Definition of trade secret under indiana law
One year has passed since the Defend Trade Secrets Act DTSA was enacted, providing a new federal cause of action for trade secret misappropriation and new remedies to trade secret owners. In that time, what have we learned? Here are four developments. Courts are reluctant to issue "ex parte seizure" orders. To date, no court has ordered a seizure of property under the DTSA. The DTSA's ex parte seizure provision allows a plaintiff to obtain a court order to seize property when "necessary to prevent the propagation or definition of trade secret under indiana law of the trade secret.
The few courts that have considered the issue agree that the remedy is available only under exceptional circumstances. Sultanovthe Northern District of California considered an employer's ex parte application to seize physical copies of data stored on a pair of former employees' email accounts, a company-issued laptop, and a company-issued mobile phone.
The court refused, choosing instead to grant relief under Federal Rules of Civil Procedure 64 and Another case, Magnesita Refractories Co. Mishrareinforces the perception that the DTSA's seizure remedy should be used only where alternative relief would prove ineffective. In a definition of trade secret under indiana law motion, the employee argued that the seizure was improper because it should have been issued under the DTSA, rather than the Federal Rules.
The court disagreed, finding, among other things, that a DTSA seizure order is appropriate only where alternative equitable relief would be inadequate. Under the DTSA, inadequacy exists where the party bound by the order "would evade, avoid, or otherwise not comply" with the order. The key takeaway from Sultanov and Mishra is that trade secret owners face an uphill battle if they wish to secure an ex parte seizure order under the DTSA.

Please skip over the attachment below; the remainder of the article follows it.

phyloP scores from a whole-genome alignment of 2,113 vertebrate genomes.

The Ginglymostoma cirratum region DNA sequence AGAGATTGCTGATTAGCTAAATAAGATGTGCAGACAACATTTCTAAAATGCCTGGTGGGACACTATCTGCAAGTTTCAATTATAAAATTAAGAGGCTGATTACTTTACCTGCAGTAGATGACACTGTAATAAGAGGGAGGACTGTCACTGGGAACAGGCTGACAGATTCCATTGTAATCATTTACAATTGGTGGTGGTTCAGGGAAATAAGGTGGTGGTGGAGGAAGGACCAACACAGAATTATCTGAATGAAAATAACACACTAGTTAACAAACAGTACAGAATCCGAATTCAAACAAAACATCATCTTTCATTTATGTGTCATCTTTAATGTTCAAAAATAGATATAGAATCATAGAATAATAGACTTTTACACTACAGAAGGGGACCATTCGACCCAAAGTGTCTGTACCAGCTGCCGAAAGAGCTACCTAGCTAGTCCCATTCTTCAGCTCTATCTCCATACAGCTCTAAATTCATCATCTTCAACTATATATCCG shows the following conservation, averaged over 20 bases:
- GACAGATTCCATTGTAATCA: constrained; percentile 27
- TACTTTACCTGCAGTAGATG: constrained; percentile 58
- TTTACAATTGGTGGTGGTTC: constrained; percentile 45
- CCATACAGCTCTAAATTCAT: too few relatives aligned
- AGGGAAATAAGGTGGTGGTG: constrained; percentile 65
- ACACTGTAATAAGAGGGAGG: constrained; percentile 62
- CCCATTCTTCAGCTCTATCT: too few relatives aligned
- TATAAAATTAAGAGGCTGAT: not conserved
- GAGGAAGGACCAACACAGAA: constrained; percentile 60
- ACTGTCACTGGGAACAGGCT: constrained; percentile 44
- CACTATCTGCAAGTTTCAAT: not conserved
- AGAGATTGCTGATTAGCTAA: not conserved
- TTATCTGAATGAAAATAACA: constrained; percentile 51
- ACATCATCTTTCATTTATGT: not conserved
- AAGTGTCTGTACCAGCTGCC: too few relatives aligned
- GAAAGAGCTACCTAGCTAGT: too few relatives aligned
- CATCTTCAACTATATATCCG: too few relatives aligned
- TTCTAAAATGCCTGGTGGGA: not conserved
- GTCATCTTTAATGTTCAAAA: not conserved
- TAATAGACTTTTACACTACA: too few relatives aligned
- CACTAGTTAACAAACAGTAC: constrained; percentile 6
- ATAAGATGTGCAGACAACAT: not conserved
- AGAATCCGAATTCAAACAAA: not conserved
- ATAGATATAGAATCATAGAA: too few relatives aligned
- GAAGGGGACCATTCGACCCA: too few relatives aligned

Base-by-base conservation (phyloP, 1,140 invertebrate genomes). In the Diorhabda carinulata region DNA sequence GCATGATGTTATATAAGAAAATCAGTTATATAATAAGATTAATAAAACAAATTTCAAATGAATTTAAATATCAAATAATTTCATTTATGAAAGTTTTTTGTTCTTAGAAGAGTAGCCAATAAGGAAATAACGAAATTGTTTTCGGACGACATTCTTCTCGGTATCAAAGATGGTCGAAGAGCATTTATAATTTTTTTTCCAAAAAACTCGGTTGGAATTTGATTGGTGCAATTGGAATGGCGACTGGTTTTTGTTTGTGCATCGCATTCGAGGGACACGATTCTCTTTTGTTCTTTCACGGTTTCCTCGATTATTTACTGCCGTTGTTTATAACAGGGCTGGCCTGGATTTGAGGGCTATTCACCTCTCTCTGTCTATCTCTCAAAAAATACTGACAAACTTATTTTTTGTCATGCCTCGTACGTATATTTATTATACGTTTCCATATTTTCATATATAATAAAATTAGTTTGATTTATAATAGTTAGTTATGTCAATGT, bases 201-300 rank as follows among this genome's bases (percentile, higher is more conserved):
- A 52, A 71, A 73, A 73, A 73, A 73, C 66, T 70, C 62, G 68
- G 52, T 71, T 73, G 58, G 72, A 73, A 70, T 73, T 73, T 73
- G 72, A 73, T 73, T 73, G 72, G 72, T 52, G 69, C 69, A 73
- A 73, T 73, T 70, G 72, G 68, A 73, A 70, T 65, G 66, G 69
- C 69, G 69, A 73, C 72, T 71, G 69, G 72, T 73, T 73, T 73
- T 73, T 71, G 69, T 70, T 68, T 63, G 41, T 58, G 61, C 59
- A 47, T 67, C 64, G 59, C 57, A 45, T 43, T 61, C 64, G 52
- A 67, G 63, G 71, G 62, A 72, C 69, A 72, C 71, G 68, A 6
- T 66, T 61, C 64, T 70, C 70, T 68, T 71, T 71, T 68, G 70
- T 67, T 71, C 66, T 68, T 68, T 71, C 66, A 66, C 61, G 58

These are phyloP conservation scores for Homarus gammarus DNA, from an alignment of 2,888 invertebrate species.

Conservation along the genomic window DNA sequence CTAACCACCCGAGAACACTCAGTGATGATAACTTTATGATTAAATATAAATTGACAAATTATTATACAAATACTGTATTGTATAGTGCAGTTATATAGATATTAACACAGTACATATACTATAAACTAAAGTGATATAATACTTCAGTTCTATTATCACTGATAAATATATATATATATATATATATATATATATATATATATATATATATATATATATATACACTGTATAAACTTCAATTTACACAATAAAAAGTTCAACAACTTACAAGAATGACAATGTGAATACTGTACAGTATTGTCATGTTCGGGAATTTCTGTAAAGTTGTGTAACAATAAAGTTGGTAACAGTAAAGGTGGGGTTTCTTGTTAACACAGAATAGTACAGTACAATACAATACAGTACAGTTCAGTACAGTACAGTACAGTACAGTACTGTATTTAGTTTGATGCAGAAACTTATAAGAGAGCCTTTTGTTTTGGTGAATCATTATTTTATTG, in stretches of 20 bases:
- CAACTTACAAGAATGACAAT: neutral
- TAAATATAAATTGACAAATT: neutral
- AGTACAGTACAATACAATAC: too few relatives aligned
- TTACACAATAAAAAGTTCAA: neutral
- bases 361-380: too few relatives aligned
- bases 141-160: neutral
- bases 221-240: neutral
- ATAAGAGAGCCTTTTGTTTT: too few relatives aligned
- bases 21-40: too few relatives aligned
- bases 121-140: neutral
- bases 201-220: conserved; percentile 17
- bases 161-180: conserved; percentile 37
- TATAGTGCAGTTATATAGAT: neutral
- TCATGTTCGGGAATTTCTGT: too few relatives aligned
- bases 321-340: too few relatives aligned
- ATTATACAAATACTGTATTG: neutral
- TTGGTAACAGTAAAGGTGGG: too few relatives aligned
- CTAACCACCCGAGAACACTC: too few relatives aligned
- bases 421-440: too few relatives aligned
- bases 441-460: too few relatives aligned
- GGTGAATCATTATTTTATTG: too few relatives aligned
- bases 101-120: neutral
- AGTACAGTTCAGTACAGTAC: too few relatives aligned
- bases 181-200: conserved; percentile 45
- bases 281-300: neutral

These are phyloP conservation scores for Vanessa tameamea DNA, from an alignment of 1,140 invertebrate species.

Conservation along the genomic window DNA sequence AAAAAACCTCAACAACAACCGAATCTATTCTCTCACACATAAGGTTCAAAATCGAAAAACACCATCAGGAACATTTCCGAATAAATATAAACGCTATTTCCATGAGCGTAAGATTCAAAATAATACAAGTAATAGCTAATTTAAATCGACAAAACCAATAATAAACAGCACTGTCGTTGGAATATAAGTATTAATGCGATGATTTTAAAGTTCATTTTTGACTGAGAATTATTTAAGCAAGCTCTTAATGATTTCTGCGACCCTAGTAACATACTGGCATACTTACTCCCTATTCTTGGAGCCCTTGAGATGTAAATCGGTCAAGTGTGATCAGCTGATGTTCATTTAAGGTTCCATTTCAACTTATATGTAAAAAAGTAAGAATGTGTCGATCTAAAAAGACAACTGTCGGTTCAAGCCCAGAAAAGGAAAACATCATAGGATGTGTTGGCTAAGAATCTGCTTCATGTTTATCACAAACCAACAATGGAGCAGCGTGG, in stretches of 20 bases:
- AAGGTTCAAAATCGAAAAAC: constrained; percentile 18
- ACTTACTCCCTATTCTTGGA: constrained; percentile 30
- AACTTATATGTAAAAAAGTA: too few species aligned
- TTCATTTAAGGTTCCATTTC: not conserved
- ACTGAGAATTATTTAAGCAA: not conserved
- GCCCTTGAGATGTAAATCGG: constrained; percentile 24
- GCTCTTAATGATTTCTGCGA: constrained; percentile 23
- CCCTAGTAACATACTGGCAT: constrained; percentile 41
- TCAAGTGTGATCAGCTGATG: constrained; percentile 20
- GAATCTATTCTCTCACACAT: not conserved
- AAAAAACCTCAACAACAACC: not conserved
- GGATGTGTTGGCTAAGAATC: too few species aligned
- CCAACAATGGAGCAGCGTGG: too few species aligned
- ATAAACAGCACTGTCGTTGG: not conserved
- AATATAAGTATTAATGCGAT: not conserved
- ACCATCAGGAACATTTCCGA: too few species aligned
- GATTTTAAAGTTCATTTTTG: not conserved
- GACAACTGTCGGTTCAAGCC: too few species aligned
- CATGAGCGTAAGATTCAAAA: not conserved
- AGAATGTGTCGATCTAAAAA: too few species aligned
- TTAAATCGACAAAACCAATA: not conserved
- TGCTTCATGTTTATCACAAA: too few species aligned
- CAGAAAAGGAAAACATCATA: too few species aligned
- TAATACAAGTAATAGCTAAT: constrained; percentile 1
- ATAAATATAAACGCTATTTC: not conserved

A claim is viable so long as use occurred after May 11, This resolves ambiguity in the statute, which provides that the DTSA applies only to misappropriation occurring "on or after the date of the enactment of this Act. Trizetto Groupthe Southern District of New York allowed defendants to assert a DTSA counterclaim where the alleged misappropriation occurred prior to Maybut the wrongdoing continued after that date. According to the court, the "plain language" of the DTSA defines misappropriation as "disclosure or use of a trade secret without the consent of another," and so any post-enactment use is sufficient definition of trade secret under indiana law support a DTSA claim.
Citing Syntelthe Eastern District of Pennsylvania recently reached the same conclusion. Other courts will likely follow suit. The DTSA coexists with state law claims. As intended, the DTSA does not preempt state law trade secret misappropriation claims. Multiple federal courts have endorsed this reading of the statute, clearing away any perceived ambiguity. Courts look to state law for guidance.
For example, in Henry Schein v. Cookthe Northern District of California equated the definitions of "trade secret" under the DTSA and the California Uniform Trade Secret Act, finding that the plaintiff established a likelihood of success under each theory without distinguishing the two statutes. Accordingly, where a court is tasked with a de novo interpretation of the DTSA, the court will likely look to cases examining state law claims for guidance. Interestingly, because most states have enacted modified versions of the Uniform Trade Secrets Act, federal district courts sitting in different states may adopt conflicting constructions of the DTSA.
While some questions have been answered, the DTSA remains largely unexplored only one year after its enactment. As new developments arise, look for additional updates from DLA Definition of trade secret under indiana law Intellectual Property and Technology group, and find out more about the act by contacting any of the authors. Related topics Protecting your IP The courts decide.